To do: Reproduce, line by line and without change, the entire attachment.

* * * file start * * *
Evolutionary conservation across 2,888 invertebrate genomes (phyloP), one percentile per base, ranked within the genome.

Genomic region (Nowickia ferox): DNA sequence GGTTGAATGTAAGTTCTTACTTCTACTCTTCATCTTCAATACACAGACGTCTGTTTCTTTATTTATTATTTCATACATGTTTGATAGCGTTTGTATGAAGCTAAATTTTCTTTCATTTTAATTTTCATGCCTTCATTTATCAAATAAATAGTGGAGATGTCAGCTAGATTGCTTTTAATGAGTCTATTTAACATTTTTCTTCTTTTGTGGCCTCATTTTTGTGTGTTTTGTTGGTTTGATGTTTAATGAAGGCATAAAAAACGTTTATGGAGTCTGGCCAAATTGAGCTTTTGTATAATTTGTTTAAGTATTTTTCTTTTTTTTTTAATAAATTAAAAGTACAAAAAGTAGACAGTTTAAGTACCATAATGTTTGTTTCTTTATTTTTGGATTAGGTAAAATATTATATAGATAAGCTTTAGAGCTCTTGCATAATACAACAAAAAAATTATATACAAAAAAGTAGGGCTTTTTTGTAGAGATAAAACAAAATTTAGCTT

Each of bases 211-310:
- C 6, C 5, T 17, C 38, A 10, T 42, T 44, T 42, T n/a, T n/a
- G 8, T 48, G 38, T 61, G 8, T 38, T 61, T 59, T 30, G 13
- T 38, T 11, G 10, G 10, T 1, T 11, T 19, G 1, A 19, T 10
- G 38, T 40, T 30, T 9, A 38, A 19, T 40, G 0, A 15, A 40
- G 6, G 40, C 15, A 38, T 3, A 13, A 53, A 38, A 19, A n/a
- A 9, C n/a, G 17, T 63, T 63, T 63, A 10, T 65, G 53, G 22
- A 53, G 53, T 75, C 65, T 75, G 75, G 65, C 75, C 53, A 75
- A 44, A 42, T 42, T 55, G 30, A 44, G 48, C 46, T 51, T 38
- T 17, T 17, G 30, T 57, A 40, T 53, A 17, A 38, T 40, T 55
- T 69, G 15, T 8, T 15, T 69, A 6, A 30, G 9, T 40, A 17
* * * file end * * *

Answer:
Evolutionary conservation across 2,888 invertebrate genomes (phyloP), one percentile per base, ranked within the genome.

Genomic region (Nowickia ferox): DNA sequence GGTTGAATGTAAGTTCTTACTTCTACTCTTCATCTTCAATACACAGACGTCTGTTTCTTTATTTATTATTTCATACATGTTTGATAGCGTTTGTATGAAGCTAAATTTTCTTTCATTTTAATTTTCATGCCTTCATTTATCAAATAAATAGTGGAGATGTCAGCTAGATTGCTTTTAATGAGTCTATTTAACATTTTTCTTCTTTTGTGGCCTCATTTTTGTGTGTTTTGTTGGTTTGATGTTTAATGAAGGCATAAAAAACGTTTATGGAGTCTGGCCAAATTGAGCTTTTGTATAATTTGTTTAAGTATTTTTCTTTTTTTTTTAATAAATTAAAAGTACAAAAAGTAGACAGTTTAAGTACCATAATGTTTGTTTCTTTATTTTTGGATTAGGTAAAATATTATATAGATAAGCTTTAGAGCTCTTGCATAATACAACAAAAAAATTATATACAAAAAAGTAGGGCTTTTTTGTAGAGATAAAACAAAATTTAGCTT

Each of bases 211-310:
- C 6, C 5, T 17, C 38, A 10, T 42, T 44, T 42, T n/a, T n/a
- G 8, T 48, G 38, T 61, G 8, T 38, T 61, T 59, T 30, G 13
- T 38, T 11, G 10, G 10, T 1, T 11, T 19, G 1, A 19, T 10
- G 38, T 40, T 30, T 9, A 38, A 19, T 40, G 0, A 15, A 40
- G 6, G 40, C 15, A 38, T 3, A 13, A 53, A 38, A 19, A n/a
- A 9, C n/a, G 17, T 63, T 63, T 63, A 10, T 65, G 53, G 22
- A 53, G 53, T 75, C 65, T 75, G 75, G 65, C 75, C 53, A 75
- A 44, A 42, T 42, T 55, G 30, A 44, G 48, C 46, T 51, T 38
- T 17, T 17, G 30, T 57, A 40, T 53, A 17, A 38, T 40, T 55
- T 69, G 15, T 8, T 15, T 69, A 6, A 30, G 9, T 40, A 17